KANSAS CITY — Kansas City Royals general manager Dayton Moore was headed off the field during 2012 spring training when a Royals minor league coach approached him. “Dayton,” the coach said, “God asked me to tell you something.”
“Sure, what do you have, kid?” Moore replied.
Moore says he will never forget the response: “Do your fighting on your knees.”
The coach’s message was impactful in part because of the temptation to lash out at critics. The Royals had lost at least 90 games in five of the previous six seasons, with nearly 30 years elapsed since their last playoff appearance — and fans were growing impatient with Moore. But the GM, now in his 10th year with the Royals, knew that patience, trust in Christ and an emphasis on character within the organization marked the path to turning around the franchise.
Moore said that why character is important for a winning team in the Major Leagues.
Professional baseball players “are genetically gifted to play this sport,” he said. “They’re very talented. It’s the choices they make off the field that are going to allow their natural ability on the field to take over.” That’s why the Royals “have a lot of character and leadership programs put in place, and we talk a lot about the importance of being a great brother, a great son and someday growing up to be a great husband.”
Two years after the spring training message, Moore’s emphasis on character appeared to help pay off as the Royals won the American League title and fell in Game Seven of the World Series by just one run. Thus far in 2015, they have the best record in the American League.
Saved in the third grade, Moore recommitted his life to Christ as a junior college baseball player in Kansas — a recommitment described in his 2015 book “More than a Season: Building a Championship Culture.” As a follower of Jesus, becoming more Christ-like and instilling virtue in others played a role in Moore’s career as a player, coach, scout and eventually Major League GM.
When he arrived in Kansas City in 2006, Moore established three questions that had to be answered of all prospective Royals leaders. First among them was, “Are they able to apply moral principles in their lives?”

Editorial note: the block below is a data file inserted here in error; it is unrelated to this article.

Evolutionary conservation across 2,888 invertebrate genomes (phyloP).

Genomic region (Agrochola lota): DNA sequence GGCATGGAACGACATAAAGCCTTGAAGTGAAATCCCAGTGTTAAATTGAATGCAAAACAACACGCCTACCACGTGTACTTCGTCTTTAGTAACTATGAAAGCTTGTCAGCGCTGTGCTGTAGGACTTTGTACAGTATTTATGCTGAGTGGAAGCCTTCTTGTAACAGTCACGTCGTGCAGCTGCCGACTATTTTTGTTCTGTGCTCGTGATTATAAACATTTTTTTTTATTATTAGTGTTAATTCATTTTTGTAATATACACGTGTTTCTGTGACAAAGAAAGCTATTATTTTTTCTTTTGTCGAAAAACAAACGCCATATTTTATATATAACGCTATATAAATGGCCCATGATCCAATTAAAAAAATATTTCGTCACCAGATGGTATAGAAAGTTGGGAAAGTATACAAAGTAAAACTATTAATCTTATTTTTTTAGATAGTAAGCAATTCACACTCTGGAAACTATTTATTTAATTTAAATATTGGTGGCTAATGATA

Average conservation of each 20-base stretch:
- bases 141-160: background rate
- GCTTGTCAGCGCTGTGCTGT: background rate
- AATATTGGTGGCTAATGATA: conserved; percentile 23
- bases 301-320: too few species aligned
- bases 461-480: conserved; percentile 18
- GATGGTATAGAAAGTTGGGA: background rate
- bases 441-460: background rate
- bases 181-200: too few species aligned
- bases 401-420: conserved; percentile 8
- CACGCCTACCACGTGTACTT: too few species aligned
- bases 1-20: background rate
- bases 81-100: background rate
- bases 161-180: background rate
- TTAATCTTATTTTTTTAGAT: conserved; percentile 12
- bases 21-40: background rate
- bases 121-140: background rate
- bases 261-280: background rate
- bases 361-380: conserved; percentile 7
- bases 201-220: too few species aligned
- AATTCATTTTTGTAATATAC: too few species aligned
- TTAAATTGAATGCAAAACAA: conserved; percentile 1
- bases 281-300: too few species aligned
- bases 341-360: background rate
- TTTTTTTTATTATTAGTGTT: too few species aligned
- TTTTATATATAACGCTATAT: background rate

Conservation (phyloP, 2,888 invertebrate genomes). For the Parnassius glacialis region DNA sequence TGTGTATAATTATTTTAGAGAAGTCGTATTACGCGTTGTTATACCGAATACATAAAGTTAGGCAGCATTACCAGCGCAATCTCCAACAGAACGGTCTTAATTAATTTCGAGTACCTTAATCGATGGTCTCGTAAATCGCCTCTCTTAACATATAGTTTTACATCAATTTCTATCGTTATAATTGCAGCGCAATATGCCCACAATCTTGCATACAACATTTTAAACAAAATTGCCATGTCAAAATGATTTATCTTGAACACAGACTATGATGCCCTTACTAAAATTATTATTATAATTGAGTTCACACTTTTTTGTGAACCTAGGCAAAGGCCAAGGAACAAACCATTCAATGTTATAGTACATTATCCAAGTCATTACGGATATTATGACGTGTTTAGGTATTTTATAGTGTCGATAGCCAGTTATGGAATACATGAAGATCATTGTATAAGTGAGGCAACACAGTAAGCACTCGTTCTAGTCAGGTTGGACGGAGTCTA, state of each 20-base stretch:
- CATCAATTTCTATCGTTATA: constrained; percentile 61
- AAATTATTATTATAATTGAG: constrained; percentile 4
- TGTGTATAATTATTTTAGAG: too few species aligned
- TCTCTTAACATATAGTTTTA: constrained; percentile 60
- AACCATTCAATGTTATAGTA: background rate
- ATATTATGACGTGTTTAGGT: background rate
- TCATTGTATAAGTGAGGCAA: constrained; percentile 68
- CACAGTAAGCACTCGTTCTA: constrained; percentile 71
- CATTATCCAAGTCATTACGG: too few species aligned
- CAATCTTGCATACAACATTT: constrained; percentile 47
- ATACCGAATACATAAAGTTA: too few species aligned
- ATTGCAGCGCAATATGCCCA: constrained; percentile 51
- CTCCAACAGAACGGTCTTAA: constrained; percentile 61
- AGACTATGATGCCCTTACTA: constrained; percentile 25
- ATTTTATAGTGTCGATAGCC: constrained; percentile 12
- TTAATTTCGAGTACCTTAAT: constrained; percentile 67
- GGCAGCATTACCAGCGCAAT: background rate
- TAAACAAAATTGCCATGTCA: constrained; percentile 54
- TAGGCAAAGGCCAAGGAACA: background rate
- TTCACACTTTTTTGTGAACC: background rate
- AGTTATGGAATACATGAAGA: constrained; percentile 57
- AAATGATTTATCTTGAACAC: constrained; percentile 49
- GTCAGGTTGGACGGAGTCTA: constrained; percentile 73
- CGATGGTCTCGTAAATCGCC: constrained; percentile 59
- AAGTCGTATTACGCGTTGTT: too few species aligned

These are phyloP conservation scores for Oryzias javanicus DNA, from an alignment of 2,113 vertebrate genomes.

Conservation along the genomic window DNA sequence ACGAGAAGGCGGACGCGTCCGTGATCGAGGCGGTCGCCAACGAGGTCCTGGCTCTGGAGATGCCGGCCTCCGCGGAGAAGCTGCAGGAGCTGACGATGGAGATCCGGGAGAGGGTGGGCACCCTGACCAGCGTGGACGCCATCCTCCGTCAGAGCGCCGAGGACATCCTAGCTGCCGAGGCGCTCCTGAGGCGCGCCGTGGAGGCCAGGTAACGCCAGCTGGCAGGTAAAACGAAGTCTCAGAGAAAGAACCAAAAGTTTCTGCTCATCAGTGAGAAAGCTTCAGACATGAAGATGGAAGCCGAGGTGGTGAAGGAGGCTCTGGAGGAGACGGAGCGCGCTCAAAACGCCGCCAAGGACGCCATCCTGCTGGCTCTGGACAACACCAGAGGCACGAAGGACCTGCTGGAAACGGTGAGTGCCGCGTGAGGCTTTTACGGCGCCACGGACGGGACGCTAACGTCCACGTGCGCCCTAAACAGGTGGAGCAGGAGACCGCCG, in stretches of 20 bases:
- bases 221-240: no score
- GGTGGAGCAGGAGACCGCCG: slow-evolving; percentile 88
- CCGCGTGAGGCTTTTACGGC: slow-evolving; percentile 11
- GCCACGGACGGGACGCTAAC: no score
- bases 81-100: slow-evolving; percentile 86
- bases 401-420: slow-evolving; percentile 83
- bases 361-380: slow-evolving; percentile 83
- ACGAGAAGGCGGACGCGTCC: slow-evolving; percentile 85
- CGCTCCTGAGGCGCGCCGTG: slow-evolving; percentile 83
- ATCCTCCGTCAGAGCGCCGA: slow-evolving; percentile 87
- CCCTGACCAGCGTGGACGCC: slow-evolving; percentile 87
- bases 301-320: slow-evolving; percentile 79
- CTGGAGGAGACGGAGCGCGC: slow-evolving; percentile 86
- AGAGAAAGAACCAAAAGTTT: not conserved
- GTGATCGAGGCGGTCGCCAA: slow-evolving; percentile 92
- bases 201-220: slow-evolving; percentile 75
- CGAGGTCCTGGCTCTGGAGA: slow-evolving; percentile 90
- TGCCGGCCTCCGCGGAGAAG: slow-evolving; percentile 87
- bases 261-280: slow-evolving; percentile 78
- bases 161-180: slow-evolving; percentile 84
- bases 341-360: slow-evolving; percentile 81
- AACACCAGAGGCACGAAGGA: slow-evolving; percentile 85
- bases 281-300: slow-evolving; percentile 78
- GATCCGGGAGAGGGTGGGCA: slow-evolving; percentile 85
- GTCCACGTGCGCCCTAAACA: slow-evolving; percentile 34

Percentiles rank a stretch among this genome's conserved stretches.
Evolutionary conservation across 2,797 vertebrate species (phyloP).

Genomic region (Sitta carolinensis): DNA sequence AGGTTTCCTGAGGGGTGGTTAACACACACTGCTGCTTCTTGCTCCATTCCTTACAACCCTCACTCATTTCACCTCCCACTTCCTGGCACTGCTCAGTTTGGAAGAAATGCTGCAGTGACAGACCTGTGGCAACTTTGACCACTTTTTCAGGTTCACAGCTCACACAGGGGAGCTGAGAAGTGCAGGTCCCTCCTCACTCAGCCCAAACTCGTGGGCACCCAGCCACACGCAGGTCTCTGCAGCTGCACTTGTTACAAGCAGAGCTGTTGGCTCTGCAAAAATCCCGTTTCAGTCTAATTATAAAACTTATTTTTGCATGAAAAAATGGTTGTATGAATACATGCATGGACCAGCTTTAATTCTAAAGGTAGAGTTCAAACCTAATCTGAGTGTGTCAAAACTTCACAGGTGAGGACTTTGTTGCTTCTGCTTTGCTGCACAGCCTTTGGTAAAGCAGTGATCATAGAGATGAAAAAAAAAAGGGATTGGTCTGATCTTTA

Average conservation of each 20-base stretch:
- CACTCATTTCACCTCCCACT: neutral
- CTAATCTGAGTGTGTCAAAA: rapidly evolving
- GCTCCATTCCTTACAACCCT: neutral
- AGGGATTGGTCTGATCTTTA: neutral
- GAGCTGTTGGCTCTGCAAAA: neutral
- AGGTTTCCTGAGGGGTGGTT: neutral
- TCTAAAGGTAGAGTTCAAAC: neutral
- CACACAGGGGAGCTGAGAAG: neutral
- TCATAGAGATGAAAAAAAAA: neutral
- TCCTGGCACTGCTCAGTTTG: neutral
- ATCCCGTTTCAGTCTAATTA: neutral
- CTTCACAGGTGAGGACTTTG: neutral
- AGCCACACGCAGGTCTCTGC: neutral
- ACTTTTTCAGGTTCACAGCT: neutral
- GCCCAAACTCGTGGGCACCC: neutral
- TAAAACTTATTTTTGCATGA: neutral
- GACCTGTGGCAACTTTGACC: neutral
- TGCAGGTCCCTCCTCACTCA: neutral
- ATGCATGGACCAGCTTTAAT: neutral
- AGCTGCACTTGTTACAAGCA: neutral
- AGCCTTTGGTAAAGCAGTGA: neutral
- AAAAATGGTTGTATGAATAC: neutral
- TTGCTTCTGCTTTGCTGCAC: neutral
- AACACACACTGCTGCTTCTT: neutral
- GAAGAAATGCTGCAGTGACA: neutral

“Our goal from day one here in Kansas City was to create an organization we’d want our own sons and family to be a part of,” Moore said. “With scouts that we hire, [we ask] would we want this particular scout in our home representing the Royals, talking to our son about joining the Royals? Would we want this coach, this instructor, this manager around our sons on a daily basis?”
Cultivating character among minor league players was particularly important to Moore because of his goal to establish a winning team with a majority of the players developed through the Kansas City farm system. Consequently, minor leaguers with the Royals hear speakers address morality, and they participate in character and leadership development programs.
The investment in minor leaguers seemed to yield dividends in 2014, with 12 of 25 players on Kansas City’s World Series roster coming up through their farm system and four others acquired in trades for minor league players.
Though many players are young and unmarried, family is another important emphasis for Moore. He wants players to be exemplary husbands and fathers and seeks to model that with his own wife and three children. Following the 2013 season, for example, when the Royals narrowly missed the playoffs, Moore took his family on a two-week tour of the Holy Land rather than attend MLB general manager meetings.
Moore harkens back to the advice of an Atlanta Braves scout known to ask him how “the team” was doing. If Moore, who worked in the Braves organization for more than a decade, answered by referencing baseball, the scout would rebuke him and say, “No … your team at home.”
To help players spiritually, Moore encourages them to get involved in MLB’s chapel program. Chaplains “pour into the lives of the players” and help them make “quality, consistent, good choices through [their] faith,” Moore said.
At times, being a Christian GM means giving a second chance to players and coaches who have made bad choices, like using steroids, but then repented, Moore said. One Royals minor league hitting coach was hired after serving 17 years in a federal penitentiary, where he committed his life to Christ and experienced a transformation, Moore said.
In the end, Moore cited perseverance and willingness to forgive as two traits that should set a Christian general manager apart from his peers. While his ultimate goal is to please God, Moore hopes those traits will also contribute to a World Series title this fall.
“The only thing we try to do each and every day as a leadership team is to lead ourselves well, make sure that we are the fathers and the husbands that we need to be,” Moore said.
He added, “If we lead ourselves well, it’s going to transition on down to our coaches, our scouts, our players.”
by David Roach | BP